US set to sign peace deal with Taliban in Doha

High-ranking Taliban official Anas Haqqani, left, and a press aide for the group meet with reporters on the eve of a historic agreement between the militant group and the United States in Doha, Qatar, Feb. 28, 2020.


By J.P. LAWRENCE | STARS AND STRIPES Published: February 28, 2020

DOHA, Qatar — The stage was set Friday for hundreds of guests to witness an accord expected to lay the groundwork for a U.S. troop withdrawal from Afghanistan after more than 18 years of war.

Workers at the posh Sheraton Grand Doha hotel Friday lined up dozens of chairs and tested a projection screen that serves as the backdrop where U.S. and Taliban officials will gather for a deal that would begin a conditions-based drawdown of American, NATO and foreign partner troops.

Most of the roughly 12,000 U.S. troops and 8,500 other foreign troops in the country support a NATO training and advising mission. The U.S. is expected to reduce its contingent to 8,600 to continue fighting terrorism.

In return, the militant group is expected to break ties with terrorist organizations like al-Qaida, which it had harbored in the early 2000s and refused to give up after the 9/11 attacks, prompting the U.S.-led invasion.

The agreement would also usher in talks involving the insurgent group, the U.S.-backed Kabul government and other Afghans to address how Taliban fighters would integrate into the government and military.

“It is probably the most important event in the history of Afghanistan over the last 18 years, in terms of giving the greatest potential in ending the war,” said Sultan Barakat, director of the Doha-based Center for Conflict and Humanitarian Studies, who is expected to attend the signing.

However, peace with the Taliban comes with mixed reactions from many in Afghanistan, who want an end to war but fear that gains for women and basic freedoms, particularly in the cities, might be lost as a group that once banned music and shaving gains legitimacy.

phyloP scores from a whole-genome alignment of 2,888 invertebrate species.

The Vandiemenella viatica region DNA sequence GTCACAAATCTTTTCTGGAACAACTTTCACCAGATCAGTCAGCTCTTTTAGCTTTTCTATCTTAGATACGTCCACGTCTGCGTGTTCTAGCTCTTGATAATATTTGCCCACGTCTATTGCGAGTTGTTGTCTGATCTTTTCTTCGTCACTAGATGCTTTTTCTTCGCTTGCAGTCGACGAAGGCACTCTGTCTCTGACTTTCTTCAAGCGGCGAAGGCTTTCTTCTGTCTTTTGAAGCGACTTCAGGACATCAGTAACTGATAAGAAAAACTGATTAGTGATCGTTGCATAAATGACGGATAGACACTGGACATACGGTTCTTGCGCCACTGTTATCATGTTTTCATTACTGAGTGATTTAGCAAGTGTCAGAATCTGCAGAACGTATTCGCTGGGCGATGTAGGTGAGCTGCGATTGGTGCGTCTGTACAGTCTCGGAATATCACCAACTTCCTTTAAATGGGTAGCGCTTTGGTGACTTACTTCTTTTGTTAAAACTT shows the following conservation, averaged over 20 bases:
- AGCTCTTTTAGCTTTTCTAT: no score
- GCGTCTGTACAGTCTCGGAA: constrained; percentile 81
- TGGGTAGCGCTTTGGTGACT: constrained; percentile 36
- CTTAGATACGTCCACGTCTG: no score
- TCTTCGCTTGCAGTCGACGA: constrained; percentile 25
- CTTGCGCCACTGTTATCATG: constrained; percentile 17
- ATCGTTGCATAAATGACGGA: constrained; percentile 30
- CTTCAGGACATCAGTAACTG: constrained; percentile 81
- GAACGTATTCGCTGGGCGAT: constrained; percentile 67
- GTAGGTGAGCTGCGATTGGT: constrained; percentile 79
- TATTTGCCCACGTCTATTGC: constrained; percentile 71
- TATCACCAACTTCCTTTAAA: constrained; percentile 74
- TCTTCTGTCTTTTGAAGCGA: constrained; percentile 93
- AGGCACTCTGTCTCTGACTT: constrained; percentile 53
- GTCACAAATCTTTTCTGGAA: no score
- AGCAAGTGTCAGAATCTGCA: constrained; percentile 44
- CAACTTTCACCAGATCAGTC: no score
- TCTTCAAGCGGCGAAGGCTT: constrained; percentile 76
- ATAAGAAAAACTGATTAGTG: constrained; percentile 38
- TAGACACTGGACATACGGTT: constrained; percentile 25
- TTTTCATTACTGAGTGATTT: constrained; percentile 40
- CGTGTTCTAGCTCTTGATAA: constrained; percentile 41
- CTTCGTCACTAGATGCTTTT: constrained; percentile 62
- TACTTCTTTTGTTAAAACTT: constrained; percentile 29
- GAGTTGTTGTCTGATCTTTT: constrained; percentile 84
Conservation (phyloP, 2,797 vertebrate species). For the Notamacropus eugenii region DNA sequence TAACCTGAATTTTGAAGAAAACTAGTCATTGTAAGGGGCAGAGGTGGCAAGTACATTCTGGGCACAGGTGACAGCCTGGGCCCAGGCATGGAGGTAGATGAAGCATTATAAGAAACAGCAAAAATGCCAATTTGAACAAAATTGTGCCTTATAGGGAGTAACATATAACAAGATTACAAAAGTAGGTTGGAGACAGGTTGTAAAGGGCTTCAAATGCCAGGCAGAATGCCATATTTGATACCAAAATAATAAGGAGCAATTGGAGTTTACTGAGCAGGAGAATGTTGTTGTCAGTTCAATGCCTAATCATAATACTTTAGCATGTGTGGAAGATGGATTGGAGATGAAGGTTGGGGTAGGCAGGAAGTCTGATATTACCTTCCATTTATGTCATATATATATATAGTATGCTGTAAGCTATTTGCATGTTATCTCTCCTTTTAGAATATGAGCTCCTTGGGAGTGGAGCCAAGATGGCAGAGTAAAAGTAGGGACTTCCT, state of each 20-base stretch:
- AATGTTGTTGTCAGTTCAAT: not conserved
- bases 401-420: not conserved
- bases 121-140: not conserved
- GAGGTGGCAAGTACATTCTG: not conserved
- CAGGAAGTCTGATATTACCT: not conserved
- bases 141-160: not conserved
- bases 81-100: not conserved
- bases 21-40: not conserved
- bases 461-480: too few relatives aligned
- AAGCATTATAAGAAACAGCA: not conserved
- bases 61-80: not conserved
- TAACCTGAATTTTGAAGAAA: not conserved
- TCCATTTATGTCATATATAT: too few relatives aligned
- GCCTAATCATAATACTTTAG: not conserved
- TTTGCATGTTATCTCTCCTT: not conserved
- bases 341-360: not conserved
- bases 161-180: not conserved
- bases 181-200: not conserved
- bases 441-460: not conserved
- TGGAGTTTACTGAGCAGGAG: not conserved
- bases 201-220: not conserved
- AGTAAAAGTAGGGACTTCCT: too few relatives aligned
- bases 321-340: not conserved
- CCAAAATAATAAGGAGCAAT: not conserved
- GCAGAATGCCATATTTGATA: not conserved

The Taliban has long refused to negotiate with the government in Kabul and a spokesman for the militant group Friday denied they would meet with their representatives in Doha. Nevertheless, a government delegation will try to speak with them, Javed Faisal, a spokesman for the Afghan National Security Council, said by phone from Kabul.

Others expected to attend the signing of the accord include former Taliban captive Timothy Weeks, an Australian university professor who arrived in Doha on Thursday. Weeks, who was held for three years, said on Twitter that he will be an “official guest” at the signing ceremony.

The Taliban posted a picture of Weeks with Anas Haqqani, one of three high-ranking militants released from Afghan custody last year as part of a prisoner swap that freed Weeks and another professor, U.S. citizen Kevin King.

The expected signing comes at the end of a seven-day partial cease-fire between the insurgents and government forces, which stopped most offensive operations in Afghanistan.

During the weeklong period, meant to test the Taliban’s ability to halt its fighters, U.S. counterterrorism operations against the Islamic State continued.

While scattered attacks broke the week’s calm, Gen. Scott Miller, the top U.S. commander in the country, said Tuesday there was a “downward trend in violence.”

The following day, alongside acting Afghan Defense Minister Asadullah Khalid and followed by select media outlets, Miller walked some Kabul streets outside the capital city’s heavily fortified green zone to publicize the reduction in violence.

The city, long one of the safest in the country, has seen increased suicide bombings and other attacks following the withdrawal of most foreign combat forces at the end of 2014.

Zubair Babakarkhail contributed to this report.

Twitter: @jplawrence3

High-ranking Taliban official Anas Haqqani, younger brother of the Taliban's deputy chief, speaks to reporters on the eve of a historic agreement between the militant group and the United States in Doha, Qatar, Feb. 28, 2020.